Supreme Court Agrees to Review Ninth Circuit Decision on Using Material Witness Statute to Detain Terrorist Suspects

Today the Supreme Court granted cert in Ashcroft v. Al Kidd, the case holding then-Attorney General John Ashcroft personally liable for his role in the detention of terrorist suspects under the material witness statute.

I had a long post on the Ninth Circuit panel decision here: al-Kidd v. Ashcroft: Is Pretextual Use of the Material Witness Statute Unconstitutional?. As I noted then, the qualified immunity analysis in the Ninth Circuit was pretty clearly wrong:

This case raises a novel question of law. I am a Fourth Amendment specialist who teaches and writes in this area and has spent a lot of time pondering how the Fourth Amendment applies in the war on terror specifically, and I myself am not sure whether pretextual use of the material witness warrant statute violates the Fourth Amendment. It’s a really hard question, and there is no caselaw on it all. Given that, I would be hard pressed to understand how this legal question could have been “clearly established” back in 2003, as the majority says.

Part of the problem is that the majority’s qualified immunity analysis is just unpersuasive: It looks to things like the general purpose of the Fourth Amendment, dicta in a footnote in a district court opinion, and the like, all of which is pretty hard to square with how the Supreme Court applied qualified immunity in the most obviously relevant case, Mitchell v. Forsyth, 472 U.S. 511 (1985), which like this case was a civil suit filed against the Attorney General alleging a Fourth Amendment violation in the national security context.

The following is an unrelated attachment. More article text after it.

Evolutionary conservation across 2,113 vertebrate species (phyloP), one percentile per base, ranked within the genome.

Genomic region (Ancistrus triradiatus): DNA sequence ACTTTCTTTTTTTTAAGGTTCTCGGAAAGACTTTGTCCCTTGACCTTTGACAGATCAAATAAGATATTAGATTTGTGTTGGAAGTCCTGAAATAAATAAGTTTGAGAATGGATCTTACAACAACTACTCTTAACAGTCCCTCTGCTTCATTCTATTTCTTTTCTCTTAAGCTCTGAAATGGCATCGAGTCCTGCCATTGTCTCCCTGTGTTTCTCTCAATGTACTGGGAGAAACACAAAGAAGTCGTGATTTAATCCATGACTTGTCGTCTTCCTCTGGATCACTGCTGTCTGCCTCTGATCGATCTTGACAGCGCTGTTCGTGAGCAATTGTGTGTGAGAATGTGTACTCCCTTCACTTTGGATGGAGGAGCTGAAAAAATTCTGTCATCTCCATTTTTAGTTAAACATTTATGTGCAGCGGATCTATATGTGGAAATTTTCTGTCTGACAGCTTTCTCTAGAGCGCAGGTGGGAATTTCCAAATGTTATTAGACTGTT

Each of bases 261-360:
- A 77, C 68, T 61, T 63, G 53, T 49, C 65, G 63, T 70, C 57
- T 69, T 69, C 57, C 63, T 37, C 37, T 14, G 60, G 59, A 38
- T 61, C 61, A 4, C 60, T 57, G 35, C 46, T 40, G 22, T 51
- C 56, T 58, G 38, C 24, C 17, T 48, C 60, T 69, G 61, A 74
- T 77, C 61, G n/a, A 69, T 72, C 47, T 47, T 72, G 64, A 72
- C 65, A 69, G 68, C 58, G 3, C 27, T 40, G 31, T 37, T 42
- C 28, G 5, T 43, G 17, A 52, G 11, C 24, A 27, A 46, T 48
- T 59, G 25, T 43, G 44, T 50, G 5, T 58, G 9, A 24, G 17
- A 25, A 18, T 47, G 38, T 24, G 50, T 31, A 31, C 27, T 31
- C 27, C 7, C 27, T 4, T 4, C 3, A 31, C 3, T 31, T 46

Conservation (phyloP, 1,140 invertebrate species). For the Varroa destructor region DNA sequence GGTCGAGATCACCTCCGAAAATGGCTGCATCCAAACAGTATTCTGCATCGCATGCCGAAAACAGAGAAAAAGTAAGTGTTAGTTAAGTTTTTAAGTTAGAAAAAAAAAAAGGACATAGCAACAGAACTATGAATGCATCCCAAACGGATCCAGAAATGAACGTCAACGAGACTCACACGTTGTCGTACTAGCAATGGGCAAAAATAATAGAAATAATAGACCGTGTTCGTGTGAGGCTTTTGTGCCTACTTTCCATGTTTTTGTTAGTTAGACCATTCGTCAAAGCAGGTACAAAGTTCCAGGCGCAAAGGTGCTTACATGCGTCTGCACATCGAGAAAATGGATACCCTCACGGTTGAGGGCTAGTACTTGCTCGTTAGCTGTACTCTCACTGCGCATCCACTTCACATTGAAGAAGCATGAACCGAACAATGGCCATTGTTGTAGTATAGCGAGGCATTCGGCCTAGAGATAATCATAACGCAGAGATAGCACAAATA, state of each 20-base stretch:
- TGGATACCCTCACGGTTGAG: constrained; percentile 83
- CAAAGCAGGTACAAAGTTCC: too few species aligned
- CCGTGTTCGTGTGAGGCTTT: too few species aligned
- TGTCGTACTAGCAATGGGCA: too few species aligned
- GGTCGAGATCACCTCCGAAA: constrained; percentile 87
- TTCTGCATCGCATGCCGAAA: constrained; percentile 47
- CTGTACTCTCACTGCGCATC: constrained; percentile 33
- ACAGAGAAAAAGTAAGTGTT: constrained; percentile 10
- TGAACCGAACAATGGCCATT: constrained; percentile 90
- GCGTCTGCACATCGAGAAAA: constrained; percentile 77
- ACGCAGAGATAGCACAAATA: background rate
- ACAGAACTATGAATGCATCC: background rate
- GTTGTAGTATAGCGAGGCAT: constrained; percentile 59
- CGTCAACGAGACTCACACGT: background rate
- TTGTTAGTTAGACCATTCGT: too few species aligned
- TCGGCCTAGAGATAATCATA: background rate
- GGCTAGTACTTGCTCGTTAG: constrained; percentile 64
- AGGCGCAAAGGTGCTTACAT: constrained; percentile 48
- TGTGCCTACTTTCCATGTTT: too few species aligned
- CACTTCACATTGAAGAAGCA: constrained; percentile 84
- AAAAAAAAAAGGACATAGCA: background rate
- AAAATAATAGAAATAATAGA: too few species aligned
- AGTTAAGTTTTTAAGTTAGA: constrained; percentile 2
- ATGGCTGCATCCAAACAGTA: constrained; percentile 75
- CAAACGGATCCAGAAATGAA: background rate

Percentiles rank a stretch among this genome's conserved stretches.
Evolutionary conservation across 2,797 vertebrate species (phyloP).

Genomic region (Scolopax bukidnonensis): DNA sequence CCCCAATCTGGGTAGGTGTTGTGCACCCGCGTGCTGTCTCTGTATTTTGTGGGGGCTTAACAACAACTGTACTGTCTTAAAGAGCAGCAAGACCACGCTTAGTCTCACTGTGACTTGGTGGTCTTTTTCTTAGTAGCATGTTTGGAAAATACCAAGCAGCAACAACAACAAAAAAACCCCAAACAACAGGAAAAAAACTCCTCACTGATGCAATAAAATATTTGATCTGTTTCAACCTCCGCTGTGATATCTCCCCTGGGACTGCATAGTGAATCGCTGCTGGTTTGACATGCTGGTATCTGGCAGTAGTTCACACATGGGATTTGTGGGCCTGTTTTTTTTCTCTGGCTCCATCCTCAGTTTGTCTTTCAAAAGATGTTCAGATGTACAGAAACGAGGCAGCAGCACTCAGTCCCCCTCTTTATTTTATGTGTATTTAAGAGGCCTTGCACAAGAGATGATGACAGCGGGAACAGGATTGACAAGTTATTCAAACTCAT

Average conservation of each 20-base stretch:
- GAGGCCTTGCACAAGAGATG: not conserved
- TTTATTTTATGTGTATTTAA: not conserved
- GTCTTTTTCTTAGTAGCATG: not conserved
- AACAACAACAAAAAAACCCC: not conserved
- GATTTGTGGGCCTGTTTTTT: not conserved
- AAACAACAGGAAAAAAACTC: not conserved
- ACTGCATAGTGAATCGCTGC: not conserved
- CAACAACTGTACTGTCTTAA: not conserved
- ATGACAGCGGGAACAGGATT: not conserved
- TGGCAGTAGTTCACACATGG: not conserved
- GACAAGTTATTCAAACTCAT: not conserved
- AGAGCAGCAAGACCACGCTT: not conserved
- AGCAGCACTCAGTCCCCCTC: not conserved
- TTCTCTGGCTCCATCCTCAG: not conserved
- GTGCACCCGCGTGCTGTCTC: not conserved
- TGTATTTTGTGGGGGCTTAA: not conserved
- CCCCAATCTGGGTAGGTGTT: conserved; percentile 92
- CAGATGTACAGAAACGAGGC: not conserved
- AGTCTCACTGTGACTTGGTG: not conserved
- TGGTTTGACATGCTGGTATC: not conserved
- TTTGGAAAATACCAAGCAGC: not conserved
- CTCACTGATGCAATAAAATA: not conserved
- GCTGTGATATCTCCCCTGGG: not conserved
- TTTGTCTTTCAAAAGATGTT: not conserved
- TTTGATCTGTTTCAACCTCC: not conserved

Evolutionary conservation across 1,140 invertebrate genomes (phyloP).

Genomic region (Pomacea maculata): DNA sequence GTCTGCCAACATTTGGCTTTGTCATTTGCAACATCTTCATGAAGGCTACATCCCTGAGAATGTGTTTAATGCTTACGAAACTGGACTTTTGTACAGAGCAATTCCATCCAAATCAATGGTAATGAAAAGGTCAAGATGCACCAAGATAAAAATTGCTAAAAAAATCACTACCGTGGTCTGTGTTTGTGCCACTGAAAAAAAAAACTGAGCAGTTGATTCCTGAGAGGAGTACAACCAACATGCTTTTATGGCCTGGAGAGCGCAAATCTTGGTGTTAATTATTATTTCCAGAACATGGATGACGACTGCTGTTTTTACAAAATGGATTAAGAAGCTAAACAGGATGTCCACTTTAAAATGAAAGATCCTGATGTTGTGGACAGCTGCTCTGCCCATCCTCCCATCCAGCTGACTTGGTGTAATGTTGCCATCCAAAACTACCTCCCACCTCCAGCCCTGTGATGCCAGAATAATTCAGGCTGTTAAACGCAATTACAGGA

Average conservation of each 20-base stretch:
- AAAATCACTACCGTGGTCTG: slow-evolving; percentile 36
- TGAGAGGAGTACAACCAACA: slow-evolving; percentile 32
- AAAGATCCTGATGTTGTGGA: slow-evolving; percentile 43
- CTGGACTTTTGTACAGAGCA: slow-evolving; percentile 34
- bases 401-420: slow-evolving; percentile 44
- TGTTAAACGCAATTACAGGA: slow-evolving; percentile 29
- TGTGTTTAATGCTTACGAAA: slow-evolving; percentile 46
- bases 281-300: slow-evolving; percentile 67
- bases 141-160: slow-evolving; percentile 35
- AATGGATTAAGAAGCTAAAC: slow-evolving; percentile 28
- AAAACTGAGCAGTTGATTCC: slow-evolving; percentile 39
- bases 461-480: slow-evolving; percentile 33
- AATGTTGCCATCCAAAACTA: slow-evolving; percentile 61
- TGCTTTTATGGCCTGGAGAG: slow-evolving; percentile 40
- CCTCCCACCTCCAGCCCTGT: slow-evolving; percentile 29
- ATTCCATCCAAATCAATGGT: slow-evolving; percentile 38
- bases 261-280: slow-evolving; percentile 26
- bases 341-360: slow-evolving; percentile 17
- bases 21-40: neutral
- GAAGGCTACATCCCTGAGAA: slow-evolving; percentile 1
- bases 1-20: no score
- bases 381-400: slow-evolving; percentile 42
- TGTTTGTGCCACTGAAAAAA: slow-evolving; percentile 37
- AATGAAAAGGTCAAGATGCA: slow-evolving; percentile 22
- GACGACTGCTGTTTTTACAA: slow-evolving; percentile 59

I also noted:

Fortunately, this case is perfect for Supreme Court review: If the en banc Ninth Circuit passes on it, this case will give the Supreme Court an ideal opportunity to evaluate the very important question of how the Fourth Amendment applies to preventive detention.

Depending on how the case is briefed and how broadly the Justices want to decide it, it looks like they may take advantage of the opportunity. Either way, I would think that a reversal of the Ninth Circuit is highly likely on the qualified immunity issue.

Incidentally, I have a short article on how the Supreme Court has approached Fourth Amendment standards in the national security context here: The Modest Role of the Warrant Clause in National Security Investigations, 88 Texas L. Rev. 1669 (2010).